Back

Creve Coeur Line

by Wayne Brasler

 

  The traces are still there if you know where to look.

  You can drive most of the route because after the tracks were pulled up, sometimes almost immediately, sometimes years later, road was built on the right of way.

  It was a streetcar line, but “street” really is a misnomer. When the line was built basically there were no streets where it traveled. Mostly there was a lot of woodland punctuated by small villages.  The streets were built later alongside the line.

  It was a lifeline.  For Maryland Heights, that is.  Because in the pre-automobile era it represented the only practical way to get quickly from place to place, westward to the playground at Creve Coeur Park.  Eastward to shopping in Overland, and the amusement park of Delmar Gardens and after that disappeared the festive dining and shopping and theatre strip of the Delmar Loop.  And one transfer there to the Delmar streetcar line took you quickly all the way to downtown St. Louis and the Riverfront.

  “It” was the Creve Coeur Lake streetcar line.

  Creve Coeur Park had been a popular excursion destination since 1881 when the Missouri Pacific opened a steam rail line there (mostly abandoned in 1964; the right-of-way is still evident heading northwest in the Clayton Road-Lindbergh Road vicinity).    The Lake, once part of the Missouri River, provided a nice beach and the bluffs above provided hiking and picnicking.

  But the place was seedy, with gambling joints, drinking joints and, um, easily available professional ladies.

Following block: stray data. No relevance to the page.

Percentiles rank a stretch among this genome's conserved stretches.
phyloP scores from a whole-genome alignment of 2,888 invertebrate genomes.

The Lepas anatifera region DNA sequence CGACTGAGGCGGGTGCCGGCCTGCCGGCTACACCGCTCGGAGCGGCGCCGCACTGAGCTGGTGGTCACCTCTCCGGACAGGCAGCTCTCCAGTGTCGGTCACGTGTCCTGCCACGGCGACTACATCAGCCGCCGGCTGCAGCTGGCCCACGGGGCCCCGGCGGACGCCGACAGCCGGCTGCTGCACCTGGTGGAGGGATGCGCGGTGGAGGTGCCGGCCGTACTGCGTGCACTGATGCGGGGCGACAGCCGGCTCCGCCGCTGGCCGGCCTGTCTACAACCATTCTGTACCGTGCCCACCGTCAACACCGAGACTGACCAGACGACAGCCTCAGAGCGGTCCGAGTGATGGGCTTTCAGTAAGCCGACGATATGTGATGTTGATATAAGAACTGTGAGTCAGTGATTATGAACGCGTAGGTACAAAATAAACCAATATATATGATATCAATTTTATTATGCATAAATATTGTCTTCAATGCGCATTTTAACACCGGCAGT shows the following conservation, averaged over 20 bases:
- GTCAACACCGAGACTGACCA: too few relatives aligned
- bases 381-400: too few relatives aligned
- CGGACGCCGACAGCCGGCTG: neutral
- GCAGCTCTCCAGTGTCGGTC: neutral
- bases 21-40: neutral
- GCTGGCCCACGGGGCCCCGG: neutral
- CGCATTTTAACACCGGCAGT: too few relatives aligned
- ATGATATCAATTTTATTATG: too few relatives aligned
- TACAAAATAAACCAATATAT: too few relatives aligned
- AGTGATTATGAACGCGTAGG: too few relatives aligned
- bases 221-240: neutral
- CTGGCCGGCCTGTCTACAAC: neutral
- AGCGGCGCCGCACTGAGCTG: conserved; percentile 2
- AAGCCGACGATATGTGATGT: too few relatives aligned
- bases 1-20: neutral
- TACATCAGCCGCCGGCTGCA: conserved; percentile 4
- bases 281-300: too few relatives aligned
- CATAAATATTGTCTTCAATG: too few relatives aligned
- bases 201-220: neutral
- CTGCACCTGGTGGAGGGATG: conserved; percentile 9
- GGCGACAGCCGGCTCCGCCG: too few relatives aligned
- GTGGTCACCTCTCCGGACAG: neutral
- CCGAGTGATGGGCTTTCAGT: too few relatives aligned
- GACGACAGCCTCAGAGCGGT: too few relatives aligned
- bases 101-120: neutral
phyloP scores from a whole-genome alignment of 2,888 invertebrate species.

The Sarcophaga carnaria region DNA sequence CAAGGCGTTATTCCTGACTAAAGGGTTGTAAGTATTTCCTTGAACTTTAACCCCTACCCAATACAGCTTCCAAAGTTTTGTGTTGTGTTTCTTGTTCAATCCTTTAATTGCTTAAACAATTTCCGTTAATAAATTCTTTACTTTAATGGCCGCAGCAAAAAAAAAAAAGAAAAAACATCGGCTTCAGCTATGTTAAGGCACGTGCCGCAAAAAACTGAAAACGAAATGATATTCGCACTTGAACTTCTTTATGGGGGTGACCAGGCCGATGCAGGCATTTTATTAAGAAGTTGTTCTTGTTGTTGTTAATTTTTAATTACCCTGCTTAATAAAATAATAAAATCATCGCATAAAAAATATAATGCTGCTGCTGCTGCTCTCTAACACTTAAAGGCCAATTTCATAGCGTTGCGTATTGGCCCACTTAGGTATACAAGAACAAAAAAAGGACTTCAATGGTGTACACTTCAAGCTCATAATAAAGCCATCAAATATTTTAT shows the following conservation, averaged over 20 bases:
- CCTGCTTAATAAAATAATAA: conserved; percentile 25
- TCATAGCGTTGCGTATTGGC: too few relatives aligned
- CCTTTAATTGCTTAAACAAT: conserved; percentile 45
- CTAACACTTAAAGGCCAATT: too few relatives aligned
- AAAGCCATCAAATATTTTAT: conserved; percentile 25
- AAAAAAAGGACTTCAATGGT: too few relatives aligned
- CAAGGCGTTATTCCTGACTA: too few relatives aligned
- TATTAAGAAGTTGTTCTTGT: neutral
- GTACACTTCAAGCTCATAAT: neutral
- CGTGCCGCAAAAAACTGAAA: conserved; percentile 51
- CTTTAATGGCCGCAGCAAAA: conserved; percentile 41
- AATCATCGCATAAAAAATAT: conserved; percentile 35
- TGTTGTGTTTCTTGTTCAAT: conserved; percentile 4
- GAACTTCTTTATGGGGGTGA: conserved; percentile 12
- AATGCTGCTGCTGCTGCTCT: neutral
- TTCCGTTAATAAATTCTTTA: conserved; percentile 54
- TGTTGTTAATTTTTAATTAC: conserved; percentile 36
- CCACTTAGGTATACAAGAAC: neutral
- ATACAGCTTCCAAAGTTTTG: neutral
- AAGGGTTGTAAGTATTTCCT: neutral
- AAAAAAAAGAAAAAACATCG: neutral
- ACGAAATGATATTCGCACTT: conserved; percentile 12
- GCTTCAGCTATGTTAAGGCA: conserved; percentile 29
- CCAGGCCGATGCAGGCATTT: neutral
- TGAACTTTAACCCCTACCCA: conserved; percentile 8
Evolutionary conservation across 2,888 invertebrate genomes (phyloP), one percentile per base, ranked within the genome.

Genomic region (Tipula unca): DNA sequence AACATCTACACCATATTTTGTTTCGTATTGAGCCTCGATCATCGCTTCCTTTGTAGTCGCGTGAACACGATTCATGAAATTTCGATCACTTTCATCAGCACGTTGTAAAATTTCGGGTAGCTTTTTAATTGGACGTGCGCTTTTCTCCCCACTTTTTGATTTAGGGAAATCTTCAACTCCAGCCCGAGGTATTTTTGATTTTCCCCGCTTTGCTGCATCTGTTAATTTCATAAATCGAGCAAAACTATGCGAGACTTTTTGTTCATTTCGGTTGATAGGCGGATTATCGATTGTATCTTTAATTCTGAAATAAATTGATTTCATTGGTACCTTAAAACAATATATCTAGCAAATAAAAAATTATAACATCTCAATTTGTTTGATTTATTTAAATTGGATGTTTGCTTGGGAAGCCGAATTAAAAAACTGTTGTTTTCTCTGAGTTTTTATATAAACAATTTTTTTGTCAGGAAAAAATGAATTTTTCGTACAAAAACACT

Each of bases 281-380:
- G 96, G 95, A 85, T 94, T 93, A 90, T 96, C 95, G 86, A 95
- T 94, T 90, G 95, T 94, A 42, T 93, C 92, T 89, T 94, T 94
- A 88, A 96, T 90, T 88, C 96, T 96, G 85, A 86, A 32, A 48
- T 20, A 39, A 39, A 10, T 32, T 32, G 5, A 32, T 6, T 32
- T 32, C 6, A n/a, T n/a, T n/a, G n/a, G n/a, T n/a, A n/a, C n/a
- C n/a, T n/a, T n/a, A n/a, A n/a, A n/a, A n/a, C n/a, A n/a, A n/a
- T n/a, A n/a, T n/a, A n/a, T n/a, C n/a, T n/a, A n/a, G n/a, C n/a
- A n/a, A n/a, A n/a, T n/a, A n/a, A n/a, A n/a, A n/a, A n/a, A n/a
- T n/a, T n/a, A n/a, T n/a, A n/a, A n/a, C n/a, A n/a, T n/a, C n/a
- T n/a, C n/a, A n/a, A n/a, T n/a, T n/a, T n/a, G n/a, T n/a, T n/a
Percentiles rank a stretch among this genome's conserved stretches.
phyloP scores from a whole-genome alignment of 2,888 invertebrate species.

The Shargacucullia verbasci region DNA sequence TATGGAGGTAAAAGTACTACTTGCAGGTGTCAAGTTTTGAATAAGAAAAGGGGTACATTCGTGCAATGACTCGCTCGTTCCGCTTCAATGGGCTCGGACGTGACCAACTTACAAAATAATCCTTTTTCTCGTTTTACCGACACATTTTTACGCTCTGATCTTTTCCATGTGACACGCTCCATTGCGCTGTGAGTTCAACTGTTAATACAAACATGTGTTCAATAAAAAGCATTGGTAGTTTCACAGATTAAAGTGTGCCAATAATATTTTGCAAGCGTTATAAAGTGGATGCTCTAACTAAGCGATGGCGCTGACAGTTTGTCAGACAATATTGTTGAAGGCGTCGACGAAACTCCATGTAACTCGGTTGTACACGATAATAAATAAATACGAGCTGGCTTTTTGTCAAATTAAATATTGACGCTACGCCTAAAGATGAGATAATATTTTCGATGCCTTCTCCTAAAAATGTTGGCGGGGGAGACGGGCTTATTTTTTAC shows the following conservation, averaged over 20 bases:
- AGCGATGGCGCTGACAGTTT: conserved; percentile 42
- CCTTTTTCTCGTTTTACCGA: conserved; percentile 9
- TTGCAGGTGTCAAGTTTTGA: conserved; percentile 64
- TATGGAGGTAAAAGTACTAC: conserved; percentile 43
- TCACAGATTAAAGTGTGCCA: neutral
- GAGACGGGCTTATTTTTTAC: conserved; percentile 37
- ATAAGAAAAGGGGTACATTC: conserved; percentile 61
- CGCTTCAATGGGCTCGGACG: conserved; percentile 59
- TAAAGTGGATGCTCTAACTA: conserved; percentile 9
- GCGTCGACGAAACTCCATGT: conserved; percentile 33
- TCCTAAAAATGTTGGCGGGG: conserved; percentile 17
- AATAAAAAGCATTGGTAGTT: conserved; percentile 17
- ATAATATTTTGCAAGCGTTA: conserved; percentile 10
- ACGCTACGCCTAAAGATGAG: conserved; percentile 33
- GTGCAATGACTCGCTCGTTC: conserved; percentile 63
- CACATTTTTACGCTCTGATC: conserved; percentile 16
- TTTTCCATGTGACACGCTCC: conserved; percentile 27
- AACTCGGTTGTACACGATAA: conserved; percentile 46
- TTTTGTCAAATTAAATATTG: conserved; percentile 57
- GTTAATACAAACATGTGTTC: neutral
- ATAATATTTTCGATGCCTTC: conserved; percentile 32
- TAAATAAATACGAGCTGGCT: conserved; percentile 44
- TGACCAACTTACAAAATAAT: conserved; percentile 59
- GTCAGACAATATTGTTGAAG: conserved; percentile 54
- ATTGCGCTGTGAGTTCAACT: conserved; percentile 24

That all changed as the 1904 World’s Fair neared.  City and county officials cooperated in cleaning up the lake area and what emerged was a pleasant, clean, family environment.  The streetcar had reached the Lake by 1901, and its inexpensive, clean, fast transportation with frequent service made it the choice of travel there.  Families would come in droves on Sundays to enjoy the beach, boating, fishing and dining and up on the bluff where the streetcar looped emerged an amusement area known as Electric Park with a 250-foot tall observation tower and alongside the challenging winding staircases up and down the bluffside a gravity-run scenic railway.  The concrete footings are still there.

  A merry-go-round, a ferris wheel and a dance pavilion proved popular attractions.

  The DeForrest Wireless Tower had been assembled in Niagra Falls, then shipped to St. Louis for the 1904 World’s Fair antenna for demonstration of wireless communication.

  Eventually the tower was torn down and a second metal tower was erected; it was scrapped in 1941 as part of a World War II scrap drive.

  The Creve Coeur Lake streetcar loop on the bluff included at its west end an inner loop track and an outer loop track.  The tower stood between the loop tracks.